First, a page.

When I was in Thailand, I vowed that when I got back I wouldn’t be that person, you know, the one who starts every sentence with “When I was in Thailand”. Ah, but fuck it, just this once…
When I was in Thailand, a day trip to Laos followed by a night train to Bangkok turned into a 60-hour comedy of errors involving bedbugs, the Germans winning the World Cup, a Buddhist holiday, a Dutch-Argentinian lawyer prone to panic attacks, and absolutely zero sleep. By the time I’d made it to my AirBnB and fumigated my backpack I was basically a walking corpse. But I also hadn’t eaten all day, so I headed out to find the nearest “food street”.
I ended up with a stand that served kuay jap, a peppery soup filled with various and sundry pork bits and distinctive scroll-shaped noodles. I’ll grant you, anything I ate at that point probably would’ve tasted miraculous, but the memory of that particular dish is one I’ll take with me to my grave. This was the soup of life, of resuscitation. It didn’t make me quite as happy as the 12 hours of sleep that followed, but it came damn close.
The other day, seeking to recapture that same feeling after what I think we can all agree was a flat-out shitty week, I headed to Sakorn Thai in Charlottenburg. Like nearly every other decent Thai joint in Berlin, Sakorn is owned by a woman from the Isan province, in this case a town near Korat. It’s already one of my favourite places to eat Thai noodles here because they usually bother to get the texture right; the flat, wide rice bands in a bowl of yen ta fo I had on a previous visit were as al dente as any proper Italian tagliatelle. This time around, I discovered that since New Year’s they’ve started giving out a real, laminated menu instead of relying on pictures by the counter, and they’ve sadly upped their prices from €5 per dish to around €6. The good news is that now non-Thai customers have easy access to what used to be off-menu Isan specialities like larb and nam tok, and the food’s still among the least Germanified you can get in Berlin on these Thai Park-less winter days.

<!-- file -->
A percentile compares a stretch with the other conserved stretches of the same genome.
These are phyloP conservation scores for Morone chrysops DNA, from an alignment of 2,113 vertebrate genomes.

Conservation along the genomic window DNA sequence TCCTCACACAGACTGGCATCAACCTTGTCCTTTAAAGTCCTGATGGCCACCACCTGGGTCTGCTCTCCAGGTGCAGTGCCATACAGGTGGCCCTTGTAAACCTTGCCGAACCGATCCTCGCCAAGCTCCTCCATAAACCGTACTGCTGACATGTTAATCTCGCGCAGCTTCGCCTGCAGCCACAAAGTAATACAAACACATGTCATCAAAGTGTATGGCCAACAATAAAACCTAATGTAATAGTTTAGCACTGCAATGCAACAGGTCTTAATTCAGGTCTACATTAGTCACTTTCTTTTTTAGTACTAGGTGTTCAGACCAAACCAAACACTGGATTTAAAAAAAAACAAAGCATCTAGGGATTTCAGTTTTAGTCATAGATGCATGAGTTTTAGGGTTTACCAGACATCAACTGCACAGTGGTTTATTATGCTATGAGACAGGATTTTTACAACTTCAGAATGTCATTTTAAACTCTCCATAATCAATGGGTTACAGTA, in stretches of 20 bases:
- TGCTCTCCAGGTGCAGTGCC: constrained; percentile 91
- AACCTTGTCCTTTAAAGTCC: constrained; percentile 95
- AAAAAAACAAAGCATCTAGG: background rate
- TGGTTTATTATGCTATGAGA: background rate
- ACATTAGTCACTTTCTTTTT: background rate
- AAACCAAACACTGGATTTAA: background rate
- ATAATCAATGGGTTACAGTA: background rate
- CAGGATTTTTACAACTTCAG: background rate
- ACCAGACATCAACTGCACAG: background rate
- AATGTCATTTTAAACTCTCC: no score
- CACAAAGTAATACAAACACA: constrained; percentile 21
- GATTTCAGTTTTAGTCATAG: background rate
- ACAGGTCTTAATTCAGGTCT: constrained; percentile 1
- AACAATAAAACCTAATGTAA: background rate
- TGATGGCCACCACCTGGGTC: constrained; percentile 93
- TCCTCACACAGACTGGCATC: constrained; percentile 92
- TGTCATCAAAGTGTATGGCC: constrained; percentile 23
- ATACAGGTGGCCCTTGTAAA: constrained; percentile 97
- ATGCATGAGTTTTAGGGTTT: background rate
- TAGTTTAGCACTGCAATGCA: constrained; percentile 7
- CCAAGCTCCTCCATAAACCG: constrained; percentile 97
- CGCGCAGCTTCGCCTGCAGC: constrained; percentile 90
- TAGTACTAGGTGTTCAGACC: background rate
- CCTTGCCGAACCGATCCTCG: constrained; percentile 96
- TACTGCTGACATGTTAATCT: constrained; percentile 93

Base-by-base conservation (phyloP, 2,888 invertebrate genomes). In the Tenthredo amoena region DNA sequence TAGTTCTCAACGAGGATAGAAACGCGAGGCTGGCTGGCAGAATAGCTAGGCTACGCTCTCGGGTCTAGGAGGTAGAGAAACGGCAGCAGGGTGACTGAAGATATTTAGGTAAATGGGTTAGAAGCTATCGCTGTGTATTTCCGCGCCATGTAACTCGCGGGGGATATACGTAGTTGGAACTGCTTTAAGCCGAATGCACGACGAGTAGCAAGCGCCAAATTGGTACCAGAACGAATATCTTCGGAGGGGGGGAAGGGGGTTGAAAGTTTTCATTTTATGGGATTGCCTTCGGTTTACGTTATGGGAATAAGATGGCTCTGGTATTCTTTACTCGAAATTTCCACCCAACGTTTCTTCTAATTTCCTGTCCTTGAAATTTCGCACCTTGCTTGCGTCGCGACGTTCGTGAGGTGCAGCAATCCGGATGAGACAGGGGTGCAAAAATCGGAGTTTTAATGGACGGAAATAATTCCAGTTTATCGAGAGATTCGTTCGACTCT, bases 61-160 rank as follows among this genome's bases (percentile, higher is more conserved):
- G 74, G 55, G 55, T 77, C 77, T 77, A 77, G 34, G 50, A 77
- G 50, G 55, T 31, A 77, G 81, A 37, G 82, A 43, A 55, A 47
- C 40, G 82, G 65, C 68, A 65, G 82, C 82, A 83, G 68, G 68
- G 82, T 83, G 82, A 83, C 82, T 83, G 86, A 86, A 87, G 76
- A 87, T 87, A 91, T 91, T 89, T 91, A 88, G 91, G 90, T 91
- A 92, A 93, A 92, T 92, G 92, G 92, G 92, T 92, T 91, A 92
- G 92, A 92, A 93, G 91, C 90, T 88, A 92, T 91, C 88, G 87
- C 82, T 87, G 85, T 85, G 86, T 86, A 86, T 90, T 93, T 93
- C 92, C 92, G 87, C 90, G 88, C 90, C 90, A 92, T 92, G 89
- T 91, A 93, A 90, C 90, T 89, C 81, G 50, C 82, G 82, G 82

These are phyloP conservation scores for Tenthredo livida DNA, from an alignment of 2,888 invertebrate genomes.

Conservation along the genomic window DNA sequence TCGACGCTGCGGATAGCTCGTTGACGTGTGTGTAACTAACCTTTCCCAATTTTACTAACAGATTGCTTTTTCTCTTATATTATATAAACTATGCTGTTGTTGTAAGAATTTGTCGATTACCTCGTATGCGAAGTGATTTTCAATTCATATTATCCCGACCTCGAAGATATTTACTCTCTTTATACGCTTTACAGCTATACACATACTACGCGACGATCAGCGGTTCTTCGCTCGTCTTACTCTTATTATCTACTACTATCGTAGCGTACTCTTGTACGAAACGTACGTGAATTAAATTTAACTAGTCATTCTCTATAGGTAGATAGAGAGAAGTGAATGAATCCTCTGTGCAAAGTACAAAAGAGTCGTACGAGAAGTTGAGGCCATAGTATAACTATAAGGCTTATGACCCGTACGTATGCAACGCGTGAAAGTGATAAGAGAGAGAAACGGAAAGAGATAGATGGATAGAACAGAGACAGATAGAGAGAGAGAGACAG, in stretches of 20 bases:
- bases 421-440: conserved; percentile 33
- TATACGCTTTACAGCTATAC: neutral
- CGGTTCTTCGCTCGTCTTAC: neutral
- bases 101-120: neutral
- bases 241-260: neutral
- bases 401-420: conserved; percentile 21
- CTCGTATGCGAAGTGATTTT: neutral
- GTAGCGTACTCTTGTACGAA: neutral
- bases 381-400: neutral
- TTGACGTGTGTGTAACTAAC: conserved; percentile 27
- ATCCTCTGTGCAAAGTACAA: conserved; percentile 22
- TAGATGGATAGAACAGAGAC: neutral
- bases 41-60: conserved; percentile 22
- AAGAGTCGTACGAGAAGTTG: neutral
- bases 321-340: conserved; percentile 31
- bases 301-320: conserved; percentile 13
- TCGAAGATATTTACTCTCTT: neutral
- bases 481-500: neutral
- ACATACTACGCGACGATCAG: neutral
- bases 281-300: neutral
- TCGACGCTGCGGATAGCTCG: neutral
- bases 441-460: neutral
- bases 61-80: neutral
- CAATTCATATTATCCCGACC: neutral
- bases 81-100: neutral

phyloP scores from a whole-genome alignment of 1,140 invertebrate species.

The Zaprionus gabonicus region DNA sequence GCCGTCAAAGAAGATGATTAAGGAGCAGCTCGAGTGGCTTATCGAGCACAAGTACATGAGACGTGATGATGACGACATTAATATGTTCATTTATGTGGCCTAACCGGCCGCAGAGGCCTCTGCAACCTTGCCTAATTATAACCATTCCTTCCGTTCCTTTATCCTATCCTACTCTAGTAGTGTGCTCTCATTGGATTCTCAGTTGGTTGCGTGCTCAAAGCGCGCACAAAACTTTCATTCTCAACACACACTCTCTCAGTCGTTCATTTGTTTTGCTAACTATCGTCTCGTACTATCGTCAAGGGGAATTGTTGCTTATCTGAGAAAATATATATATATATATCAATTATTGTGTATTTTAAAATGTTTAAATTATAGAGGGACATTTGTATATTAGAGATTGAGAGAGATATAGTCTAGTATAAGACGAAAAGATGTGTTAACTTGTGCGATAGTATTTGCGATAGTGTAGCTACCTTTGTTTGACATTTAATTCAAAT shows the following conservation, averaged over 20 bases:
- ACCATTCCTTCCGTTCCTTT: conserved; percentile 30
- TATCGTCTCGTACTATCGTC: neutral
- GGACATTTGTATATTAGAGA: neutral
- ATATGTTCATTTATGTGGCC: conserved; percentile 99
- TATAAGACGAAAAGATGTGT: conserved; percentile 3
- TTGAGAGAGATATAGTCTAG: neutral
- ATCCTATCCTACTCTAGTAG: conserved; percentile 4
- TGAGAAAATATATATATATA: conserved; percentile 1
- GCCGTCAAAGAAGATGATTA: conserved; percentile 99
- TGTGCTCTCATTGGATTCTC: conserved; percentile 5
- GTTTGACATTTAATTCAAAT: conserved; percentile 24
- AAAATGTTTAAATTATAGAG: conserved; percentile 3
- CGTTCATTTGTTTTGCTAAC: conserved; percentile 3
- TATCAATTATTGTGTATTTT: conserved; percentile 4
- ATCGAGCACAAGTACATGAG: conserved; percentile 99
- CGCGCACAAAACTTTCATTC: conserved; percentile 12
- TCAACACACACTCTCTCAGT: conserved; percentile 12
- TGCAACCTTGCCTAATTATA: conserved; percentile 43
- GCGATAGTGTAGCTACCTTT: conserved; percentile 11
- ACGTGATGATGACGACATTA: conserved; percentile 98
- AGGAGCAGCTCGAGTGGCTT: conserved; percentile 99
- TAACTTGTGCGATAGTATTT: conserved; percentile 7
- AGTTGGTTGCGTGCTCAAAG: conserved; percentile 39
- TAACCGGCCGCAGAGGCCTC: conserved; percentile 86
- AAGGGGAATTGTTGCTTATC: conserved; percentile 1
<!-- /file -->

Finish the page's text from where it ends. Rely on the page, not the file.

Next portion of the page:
Including that bowl of kuay jap (€6), which actually contained more pig offal than the version I’d had in Thailand, mostly liver and tendon but also something minerally and gelatinous I couldn’t quite identify – lung, maybe? Not for the unadventurous, in any case, but pretty great if you like your food to have as many different textures as possible. The real star of the dish, though, was the sliced deep-fried pork belly, which somehow stayed crispy even when soaked in broth. (Plus half a hard-boiled egg and some fried tofu, y’know, to keep things healthy.)
Did it live up to that magical life-restoring moment in Sukhumvit? How could it have? The rolled noodles, while tasty, were uncharacteristically too soft and the broth a bit too sweet (although a dose of chillies and fish sauce quickly ameliorated the latter). Still, I’m not gonna be too hard on it because a) the fact that a dish like this even exists here is amazing in and of itself, and b) that pork belly! Next time, I’ll order it straight-up stir-fried with Chinese broccoli as kanah muh krob (€6.50) or with barbecued pork and sausage in Sakorn’s signature dish, the meat-stravaganza khao mhu daeng (€6). It may speed me a little further to my death instead of bringing me back to life, but that’s a trade-off I’m willing to make.